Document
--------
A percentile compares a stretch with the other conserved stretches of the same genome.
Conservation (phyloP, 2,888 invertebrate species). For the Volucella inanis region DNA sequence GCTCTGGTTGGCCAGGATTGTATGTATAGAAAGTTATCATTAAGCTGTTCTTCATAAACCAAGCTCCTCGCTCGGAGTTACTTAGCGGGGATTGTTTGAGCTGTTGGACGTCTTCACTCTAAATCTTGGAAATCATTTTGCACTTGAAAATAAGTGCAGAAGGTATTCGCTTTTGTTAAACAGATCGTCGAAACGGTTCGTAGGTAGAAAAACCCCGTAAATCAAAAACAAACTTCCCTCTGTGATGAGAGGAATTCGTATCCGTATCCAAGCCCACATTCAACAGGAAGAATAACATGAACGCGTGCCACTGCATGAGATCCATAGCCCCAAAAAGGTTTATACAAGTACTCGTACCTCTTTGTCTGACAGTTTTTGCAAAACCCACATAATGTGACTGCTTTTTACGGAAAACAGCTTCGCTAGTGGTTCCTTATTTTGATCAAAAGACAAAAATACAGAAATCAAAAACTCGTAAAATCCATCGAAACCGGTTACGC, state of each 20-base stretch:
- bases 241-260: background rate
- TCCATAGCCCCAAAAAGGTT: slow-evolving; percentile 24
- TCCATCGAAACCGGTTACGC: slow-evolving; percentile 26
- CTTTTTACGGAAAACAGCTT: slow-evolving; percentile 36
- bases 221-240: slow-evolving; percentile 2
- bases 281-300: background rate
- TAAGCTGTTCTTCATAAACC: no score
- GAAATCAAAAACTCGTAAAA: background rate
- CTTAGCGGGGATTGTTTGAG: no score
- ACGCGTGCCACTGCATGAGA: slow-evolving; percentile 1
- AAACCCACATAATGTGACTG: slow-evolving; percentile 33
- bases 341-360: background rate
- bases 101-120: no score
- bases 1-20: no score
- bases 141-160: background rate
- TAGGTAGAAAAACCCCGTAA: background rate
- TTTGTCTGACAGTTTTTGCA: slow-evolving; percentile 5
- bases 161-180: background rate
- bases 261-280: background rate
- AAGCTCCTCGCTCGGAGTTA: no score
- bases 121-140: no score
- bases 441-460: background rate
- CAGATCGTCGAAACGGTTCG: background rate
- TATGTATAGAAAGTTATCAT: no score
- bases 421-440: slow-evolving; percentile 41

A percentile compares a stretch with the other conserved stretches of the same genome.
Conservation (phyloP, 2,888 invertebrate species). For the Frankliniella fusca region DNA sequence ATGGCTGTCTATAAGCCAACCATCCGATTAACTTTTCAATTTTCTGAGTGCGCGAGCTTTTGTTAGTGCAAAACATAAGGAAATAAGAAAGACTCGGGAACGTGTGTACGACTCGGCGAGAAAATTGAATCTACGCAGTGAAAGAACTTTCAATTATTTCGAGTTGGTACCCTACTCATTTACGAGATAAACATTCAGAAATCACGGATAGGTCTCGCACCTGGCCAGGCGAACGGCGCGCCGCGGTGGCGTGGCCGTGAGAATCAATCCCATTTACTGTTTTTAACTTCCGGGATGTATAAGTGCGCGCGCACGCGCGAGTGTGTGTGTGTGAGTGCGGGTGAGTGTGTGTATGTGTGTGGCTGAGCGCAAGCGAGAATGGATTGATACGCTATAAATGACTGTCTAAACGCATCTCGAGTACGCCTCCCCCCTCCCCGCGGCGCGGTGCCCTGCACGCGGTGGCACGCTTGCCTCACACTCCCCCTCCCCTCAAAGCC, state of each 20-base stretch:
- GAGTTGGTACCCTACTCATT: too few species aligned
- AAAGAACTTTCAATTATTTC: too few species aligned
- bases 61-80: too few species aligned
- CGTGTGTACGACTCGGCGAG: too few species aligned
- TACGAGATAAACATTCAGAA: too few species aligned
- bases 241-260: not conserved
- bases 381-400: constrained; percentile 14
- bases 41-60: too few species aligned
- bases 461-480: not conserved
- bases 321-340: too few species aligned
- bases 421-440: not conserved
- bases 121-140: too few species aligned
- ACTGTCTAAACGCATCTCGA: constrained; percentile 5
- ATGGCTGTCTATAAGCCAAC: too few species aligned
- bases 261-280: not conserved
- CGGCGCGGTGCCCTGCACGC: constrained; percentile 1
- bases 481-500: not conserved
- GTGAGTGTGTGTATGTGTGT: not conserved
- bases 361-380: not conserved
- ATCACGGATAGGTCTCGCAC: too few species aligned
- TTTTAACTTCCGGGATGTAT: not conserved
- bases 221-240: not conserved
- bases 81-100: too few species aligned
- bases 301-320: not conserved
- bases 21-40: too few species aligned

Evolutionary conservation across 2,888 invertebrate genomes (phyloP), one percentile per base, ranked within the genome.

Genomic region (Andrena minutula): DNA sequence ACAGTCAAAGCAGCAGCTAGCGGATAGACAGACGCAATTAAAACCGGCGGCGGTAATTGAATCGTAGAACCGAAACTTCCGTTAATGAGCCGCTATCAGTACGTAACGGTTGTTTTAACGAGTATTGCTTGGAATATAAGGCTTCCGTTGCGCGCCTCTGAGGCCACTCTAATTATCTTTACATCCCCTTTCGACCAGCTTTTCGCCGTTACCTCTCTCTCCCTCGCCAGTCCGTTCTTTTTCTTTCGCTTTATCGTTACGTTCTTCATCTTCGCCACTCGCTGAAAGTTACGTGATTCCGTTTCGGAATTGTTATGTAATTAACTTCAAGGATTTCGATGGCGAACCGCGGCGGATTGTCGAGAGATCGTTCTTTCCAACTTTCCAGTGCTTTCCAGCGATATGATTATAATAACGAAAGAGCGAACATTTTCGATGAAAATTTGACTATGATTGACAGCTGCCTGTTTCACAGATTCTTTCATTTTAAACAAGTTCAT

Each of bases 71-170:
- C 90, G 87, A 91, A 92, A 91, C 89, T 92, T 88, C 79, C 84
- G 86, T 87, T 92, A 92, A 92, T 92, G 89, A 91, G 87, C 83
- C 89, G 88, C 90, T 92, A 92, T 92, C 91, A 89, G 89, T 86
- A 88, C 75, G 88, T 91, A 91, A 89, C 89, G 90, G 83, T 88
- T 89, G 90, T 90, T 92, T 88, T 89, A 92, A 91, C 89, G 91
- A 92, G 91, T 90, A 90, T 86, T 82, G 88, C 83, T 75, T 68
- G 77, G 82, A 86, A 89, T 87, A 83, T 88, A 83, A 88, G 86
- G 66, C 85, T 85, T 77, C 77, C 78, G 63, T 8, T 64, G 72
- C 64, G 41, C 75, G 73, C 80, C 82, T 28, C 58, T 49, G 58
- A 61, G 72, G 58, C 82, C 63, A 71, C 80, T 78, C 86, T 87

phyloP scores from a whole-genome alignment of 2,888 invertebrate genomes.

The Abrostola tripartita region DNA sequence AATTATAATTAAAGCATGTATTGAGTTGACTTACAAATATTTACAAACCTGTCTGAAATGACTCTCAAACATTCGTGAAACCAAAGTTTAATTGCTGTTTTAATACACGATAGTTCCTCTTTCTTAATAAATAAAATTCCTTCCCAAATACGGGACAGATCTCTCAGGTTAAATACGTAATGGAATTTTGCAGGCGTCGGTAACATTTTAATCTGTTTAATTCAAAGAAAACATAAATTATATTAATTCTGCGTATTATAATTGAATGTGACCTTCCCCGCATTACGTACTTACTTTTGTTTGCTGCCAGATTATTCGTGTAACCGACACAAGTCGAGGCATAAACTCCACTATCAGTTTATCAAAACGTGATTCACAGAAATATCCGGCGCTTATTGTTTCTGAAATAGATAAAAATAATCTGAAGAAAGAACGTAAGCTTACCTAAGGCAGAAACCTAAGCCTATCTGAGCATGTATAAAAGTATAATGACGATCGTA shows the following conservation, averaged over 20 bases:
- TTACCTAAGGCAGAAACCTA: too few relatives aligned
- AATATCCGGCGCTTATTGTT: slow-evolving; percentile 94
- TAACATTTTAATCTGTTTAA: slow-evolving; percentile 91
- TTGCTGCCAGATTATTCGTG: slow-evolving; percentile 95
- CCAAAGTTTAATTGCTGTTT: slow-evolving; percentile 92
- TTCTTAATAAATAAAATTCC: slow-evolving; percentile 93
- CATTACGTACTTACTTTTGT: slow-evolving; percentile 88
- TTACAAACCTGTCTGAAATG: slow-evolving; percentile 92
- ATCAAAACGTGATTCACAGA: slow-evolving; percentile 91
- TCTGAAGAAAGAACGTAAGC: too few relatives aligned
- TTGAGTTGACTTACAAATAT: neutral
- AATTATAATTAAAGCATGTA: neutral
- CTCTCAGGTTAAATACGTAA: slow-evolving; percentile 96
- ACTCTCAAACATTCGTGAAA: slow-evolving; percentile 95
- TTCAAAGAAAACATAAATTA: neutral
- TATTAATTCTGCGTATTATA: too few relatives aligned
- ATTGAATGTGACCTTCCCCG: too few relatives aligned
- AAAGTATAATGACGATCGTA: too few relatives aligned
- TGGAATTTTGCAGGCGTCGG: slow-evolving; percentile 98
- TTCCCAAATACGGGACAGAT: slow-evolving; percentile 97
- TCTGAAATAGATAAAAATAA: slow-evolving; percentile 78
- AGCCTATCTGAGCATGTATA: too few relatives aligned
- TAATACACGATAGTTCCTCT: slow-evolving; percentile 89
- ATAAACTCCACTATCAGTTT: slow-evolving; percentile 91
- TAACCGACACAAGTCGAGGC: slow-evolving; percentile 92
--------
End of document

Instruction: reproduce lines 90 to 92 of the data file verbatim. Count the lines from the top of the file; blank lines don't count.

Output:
- TCTGAAATAGATAAAAATAA: slow-evolving; percentile 78
- AGCCTATCTGAGCATGTATA: too few relatives aligned
- TAATACACGATAGTTCCTCT: slow-evolving; percentile 89